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As communities continue to grow in hazard prone areas (e.g., floodplains, coastlines), knowing whether cities have ways to effectively adapt to future changes in flood hazards and risks is critical to reducing vulnerability and establishing long-term resilience. As climate change and urbanization increase the frequency and severity of flooding across the US, it is crucial that emergency managers, decision-makers, and individuals have access to timely and accurate hazard and risk information.

Climate change impacts on flood hazards

Communities need better information on current and future flood hazards in order for risk reduction measures to remain effective in the long-term. The objective of this project is to quantify the contributions of nuisance and extreme floods to the flood risk profiles of an estuarine community in North Carolina and determine how they are projected to change under future climate conditions. I am building a hydrodynamic model that will be used to generate spatially contiguous maps of flooding across the community for multiple climate scenarios of rising sea levels and increased precipitation. I am using SFINCS (Super-Fast INundation of CoastS) which is a two-dimensional raster-based flood inundation model that can be used to simulate multi-mechanistic flooding at the river-coastal interface. An example of modeled max water depths from compound flooding (e.g., precipitation, streamflow, and storm surge) from Hurricane Florence model is shown below:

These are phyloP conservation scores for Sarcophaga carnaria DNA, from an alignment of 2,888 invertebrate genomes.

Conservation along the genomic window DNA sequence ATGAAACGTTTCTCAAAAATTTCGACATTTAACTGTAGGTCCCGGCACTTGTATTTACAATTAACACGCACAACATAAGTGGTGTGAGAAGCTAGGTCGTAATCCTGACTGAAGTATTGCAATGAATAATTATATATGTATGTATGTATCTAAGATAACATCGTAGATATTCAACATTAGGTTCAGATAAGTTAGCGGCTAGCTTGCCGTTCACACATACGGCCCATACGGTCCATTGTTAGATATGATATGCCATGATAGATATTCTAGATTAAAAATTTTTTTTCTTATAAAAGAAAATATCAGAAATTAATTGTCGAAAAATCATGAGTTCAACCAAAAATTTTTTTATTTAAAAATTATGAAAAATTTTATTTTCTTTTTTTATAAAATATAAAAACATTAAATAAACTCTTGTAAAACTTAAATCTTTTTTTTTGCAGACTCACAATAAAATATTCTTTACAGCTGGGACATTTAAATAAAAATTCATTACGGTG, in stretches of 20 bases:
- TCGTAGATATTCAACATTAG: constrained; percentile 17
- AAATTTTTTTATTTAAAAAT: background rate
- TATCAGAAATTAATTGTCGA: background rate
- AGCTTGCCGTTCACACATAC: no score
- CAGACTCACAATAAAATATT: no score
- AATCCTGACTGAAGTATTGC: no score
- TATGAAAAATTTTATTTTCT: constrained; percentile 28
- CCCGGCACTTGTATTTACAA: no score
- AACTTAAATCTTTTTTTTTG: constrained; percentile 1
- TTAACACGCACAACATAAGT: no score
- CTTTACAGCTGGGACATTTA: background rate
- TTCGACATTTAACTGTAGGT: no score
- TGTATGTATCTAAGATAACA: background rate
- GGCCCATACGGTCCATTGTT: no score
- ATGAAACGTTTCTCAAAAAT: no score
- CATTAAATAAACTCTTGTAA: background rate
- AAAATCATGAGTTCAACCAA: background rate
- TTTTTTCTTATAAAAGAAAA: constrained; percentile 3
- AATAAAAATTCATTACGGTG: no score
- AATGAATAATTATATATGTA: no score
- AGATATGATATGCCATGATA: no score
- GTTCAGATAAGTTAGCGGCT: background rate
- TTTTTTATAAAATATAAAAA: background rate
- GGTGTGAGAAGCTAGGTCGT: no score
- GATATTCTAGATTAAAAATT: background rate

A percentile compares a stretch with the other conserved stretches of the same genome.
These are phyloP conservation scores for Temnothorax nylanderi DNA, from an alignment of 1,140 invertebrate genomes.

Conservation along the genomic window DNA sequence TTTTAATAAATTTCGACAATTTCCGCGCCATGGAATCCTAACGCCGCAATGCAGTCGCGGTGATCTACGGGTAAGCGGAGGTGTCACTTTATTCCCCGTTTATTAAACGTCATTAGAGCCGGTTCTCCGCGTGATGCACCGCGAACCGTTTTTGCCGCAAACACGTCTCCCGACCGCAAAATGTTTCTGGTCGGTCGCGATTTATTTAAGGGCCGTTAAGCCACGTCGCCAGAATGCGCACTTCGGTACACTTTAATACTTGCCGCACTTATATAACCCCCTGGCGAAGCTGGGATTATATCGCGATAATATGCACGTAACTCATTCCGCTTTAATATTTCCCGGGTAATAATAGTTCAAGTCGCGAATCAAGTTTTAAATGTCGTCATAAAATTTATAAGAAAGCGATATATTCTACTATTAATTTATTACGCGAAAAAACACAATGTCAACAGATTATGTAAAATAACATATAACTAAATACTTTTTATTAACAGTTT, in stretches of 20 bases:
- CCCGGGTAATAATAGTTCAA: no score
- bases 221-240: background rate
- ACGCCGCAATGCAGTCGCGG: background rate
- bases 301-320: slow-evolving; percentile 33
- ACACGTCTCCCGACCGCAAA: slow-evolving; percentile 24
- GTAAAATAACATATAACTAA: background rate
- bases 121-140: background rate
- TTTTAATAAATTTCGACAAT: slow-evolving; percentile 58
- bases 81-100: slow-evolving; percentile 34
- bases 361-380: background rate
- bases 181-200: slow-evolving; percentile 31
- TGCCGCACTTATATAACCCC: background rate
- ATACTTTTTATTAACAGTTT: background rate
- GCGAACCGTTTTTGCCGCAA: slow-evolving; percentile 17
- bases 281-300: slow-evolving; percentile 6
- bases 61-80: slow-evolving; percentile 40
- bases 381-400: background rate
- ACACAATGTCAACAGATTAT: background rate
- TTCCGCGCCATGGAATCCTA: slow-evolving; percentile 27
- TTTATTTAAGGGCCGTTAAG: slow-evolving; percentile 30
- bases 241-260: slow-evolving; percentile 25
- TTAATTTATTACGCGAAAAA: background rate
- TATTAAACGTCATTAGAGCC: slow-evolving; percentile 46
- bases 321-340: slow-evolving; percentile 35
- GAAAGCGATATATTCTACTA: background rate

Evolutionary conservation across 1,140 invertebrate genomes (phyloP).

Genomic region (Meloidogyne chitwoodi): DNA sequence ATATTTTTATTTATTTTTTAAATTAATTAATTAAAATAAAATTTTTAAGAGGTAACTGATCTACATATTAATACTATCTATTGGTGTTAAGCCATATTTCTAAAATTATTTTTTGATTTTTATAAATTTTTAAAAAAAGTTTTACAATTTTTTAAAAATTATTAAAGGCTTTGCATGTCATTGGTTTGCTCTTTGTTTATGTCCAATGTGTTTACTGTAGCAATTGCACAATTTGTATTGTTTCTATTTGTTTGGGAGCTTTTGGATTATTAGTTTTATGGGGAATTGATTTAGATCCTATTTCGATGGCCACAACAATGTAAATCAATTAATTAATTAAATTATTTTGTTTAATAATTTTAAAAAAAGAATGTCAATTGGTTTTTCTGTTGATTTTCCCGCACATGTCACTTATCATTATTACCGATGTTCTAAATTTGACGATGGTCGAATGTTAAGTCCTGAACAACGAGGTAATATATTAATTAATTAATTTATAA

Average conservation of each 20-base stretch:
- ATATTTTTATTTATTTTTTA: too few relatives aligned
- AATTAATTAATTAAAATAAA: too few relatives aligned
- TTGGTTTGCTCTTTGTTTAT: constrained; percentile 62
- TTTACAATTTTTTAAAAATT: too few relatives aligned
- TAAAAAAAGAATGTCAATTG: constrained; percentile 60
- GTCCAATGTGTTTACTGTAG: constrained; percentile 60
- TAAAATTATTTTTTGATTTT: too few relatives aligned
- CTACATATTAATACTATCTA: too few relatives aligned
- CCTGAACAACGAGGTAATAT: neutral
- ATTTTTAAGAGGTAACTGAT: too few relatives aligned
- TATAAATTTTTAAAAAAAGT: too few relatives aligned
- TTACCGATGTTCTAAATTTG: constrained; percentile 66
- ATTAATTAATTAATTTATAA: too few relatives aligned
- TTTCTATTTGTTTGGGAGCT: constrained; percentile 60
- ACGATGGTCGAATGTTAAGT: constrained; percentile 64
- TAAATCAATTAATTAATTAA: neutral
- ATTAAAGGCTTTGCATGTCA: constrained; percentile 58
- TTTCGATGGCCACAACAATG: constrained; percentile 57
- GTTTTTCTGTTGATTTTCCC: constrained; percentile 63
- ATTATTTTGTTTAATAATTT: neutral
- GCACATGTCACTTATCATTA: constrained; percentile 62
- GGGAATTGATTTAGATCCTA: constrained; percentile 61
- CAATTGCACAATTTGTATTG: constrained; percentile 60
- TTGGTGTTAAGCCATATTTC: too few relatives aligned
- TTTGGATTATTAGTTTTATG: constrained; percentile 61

Check out a poster I presented at the NC WRRI Annual Conference in March 2022: Exploring the effects of climate change on compound flooding in NC estuarine communities

Measuring nuisance flooding

Data on nuisance flooding is necessary for understanding their contribution to risk, especially in estuarine communities where fluvial, pluvial, and coastal processes contribute to flood hazards. As part of the Sunny Day Flooding Project, we will generate valuable records of water levels by deploying custom sensors in North Carolina coastal communities that will provide real-time measurements of water level in storm drains and images of the extent of street flooding, thus enabling improved flood modeling needed for estimating future flood risk. Learn more about the project and check out our sensors and flood cams here.

Installing a Sunny Day Flooding sensor in New Bern (the first one in this location!)